In my column Thursday, I look at how President Obama’s health care law will affect the hipster generation. Starting next year, all Americans will be forced to choose between spending thousands of dollars per year on health insurance they may not want or paying a penalty. I didn’t speculate on what younger Americans are likely to choose, but much of the outcome of Obamacare will hinge on this very question.
As I wrote, insurers need to lure younger and healthier Americans into the insurance pool to offset the cost of covering those with pre-existing conditions at a rate the federal government deems acceptable. In 2011, 18.5 million people in the United States between the ages of 19 and 34 were uninsured, according to the U.S. Census Bureau. Now, we can’t say for sure why these people were uninsured, what their income level was, or how many of those had pre-existing conditions. But the aim of Obamacare was to attract more young and healthy Americans into the insurance pool through a combination of carrots (subsidized insurance coverage) and sticks (a mandate penalty for failing to purchase insurance). When the law kicks in next year, it’s questionable whether this approach will prove effective.
According to Census data, the median income level of a male in the 25 to 34 age group is $32,581. At that income level, a 26-year-old would not qualify for subsidized health insurance, according to a calculator on the website of Covered California, which will be administering the state’s health care exchange. The monthly premiums — which were highly touted as reasonable among supporters of the health care law — are projected to be $236 per month for a “silver” plan. The cheapest “bronze” plan listed for a 25-year-old is $162 per month. Let’s just say the same policy is obtainable for our hypothetical 26-year-old. That means that over the course of a year, premiums would range from $1,944 to $2,832. In 2014, the mandate penalty will be the greater of $95 or one percent of the difference between household income and a person’s income tax filing threshold. Based on the 2012 IRS tables, this would be about $213.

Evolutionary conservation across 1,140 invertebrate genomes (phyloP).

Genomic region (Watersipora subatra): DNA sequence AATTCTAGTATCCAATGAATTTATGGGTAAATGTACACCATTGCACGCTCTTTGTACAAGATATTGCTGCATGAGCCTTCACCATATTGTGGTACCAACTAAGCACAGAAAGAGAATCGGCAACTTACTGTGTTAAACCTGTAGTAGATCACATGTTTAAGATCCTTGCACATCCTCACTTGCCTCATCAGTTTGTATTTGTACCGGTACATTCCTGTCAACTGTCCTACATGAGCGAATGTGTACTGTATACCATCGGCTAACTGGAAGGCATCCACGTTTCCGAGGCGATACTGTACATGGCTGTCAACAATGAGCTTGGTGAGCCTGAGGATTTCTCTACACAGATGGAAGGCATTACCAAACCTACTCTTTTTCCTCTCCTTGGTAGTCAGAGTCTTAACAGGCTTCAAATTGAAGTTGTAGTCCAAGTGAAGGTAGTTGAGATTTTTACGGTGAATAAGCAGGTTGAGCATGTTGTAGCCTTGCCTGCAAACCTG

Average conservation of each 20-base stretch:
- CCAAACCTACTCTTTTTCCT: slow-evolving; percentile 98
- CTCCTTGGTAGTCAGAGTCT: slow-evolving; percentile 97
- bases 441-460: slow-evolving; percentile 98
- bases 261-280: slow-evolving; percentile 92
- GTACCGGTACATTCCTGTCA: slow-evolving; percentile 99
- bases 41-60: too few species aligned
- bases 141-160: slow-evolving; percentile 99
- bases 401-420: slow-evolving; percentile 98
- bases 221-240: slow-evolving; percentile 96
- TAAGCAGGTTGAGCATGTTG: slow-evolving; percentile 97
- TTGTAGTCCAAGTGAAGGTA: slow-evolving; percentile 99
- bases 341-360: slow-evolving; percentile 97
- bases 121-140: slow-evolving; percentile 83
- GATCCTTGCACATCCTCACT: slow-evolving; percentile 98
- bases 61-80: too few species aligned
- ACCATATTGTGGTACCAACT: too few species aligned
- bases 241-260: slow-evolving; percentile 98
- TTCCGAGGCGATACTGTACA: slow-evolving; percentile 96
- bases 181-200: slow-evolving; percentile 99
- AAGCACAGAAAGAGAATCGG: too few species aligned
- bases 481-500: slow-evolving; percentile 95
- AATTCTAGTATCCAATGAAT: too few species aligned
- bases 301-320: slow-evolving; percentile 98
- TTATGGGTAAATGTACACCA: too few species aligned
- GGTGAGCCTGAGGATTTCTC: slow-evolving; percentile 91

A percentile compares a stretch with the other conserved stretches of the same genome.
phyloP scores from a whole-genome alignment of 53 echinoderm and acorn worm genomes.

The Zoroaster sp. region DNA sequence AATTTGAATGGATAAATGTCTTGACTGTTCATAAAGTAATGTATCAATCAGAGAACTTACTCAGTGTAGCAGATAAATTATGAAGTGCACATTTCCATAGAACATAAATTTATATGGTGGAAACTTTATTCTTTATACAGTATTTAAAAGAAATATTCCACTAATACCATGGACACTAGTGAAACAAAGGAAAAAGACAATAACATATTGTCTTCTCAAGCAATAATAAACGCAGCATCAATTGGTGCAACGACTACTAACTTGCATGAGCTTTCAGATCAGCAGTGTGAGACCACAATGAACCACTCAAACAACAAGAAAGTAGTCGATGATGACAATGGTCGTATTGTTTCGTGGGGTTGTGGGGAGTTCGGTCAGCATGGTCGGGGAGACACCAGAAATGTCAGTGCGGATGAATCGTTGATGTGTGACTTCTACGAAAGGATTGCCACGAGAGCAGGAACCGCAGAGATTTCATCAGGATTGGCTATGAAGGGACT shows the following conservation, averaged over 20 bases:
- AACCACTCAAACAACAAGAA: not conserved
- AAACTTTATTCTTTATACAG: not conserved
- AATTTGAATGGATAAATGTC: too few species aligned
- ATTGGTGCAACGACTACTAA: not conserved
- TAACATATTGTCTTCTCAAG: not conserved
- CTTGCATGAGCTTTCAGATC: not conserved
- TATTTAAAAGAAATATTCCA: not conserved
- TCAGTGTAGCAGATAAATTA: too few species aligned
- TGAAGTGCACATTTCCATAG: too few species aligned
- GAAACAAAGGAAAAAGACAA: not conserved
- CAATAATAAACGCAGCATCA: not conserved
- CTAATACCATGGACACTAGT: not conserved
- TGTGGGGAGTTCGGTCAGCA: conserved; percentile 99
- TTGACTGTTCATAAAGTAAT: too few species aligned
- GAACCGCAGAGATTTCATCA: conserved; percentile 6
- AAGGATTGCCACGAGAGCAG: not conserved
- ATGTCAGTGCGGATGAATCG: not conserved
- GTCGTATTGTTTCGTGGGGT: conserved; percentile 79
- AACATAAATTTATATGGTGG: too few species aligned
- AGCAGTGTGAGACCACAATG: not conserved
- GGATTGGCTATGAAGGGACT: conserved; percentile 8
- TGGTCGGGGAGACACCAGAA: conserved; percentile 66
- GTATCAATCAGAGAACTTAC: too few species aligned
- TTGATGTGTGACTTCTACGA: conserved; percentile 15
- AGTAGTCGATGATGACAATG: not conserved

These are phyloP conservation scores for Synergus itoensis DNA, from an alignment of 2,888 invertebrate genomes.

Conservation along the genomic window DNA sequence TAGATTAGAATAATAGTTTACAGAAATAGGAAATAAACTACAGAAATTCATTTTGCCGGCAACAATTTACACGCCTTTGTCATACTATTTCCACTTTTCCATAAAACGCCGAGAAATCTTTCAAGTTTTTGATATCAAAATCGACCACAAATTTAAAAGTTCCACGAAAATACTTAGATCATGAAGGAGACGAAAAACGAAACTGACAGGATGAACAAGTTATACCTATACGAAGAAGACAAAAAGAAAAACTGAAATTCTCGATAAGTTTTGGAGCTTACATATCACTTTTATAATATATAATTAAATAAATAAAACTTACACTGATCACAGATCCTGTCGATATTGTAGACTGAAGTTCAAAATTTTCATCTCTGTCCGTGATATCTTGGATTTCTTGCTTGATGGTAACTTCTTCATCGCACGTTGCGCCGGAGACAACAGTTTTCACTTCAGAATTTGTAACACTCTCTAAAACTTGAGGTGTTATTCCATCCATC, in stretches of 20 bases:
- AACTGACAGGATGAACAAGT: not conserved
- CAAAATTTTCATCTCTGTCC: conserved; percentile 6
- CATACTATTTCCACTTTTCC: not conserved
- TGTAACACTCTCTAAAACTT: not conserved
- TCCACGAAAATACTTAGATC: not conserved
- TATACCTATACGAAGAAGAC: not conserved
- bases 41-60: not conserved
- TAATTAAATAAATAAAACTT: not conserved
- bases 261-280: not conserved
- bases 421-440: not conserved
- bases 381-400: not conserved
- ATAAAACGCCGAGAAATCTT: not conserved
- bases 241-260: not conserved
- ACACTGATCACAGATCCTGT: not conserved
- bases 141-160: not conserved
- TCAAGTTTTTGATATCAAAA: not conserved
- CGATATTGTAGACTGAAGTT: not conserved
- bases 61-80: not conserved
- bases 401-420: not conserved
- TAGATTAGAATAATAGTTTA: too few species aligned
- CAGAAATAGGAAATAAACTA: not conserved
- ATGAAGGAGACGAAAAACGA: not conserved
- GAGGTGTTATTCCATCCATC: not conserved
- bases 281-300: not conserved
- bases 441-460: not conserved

So basically, the typical 26-year-old male with low medical expenses would have to decide next year whether he would rather pay roughly $1,700 (or more) extra for compliant health insurance as opposed to going uninsured. This is in addition to rent, food, student loan payments, credit card debt, transportation, entertainment expenses and so on. And keep in mind, this is under the rosy scenario, as supporters of the law are holding up California as a model. Some young Americans may decide to purchase the insurance under such circumstances. But will enough of them do so to make Obamacare functional? I remain skeptical.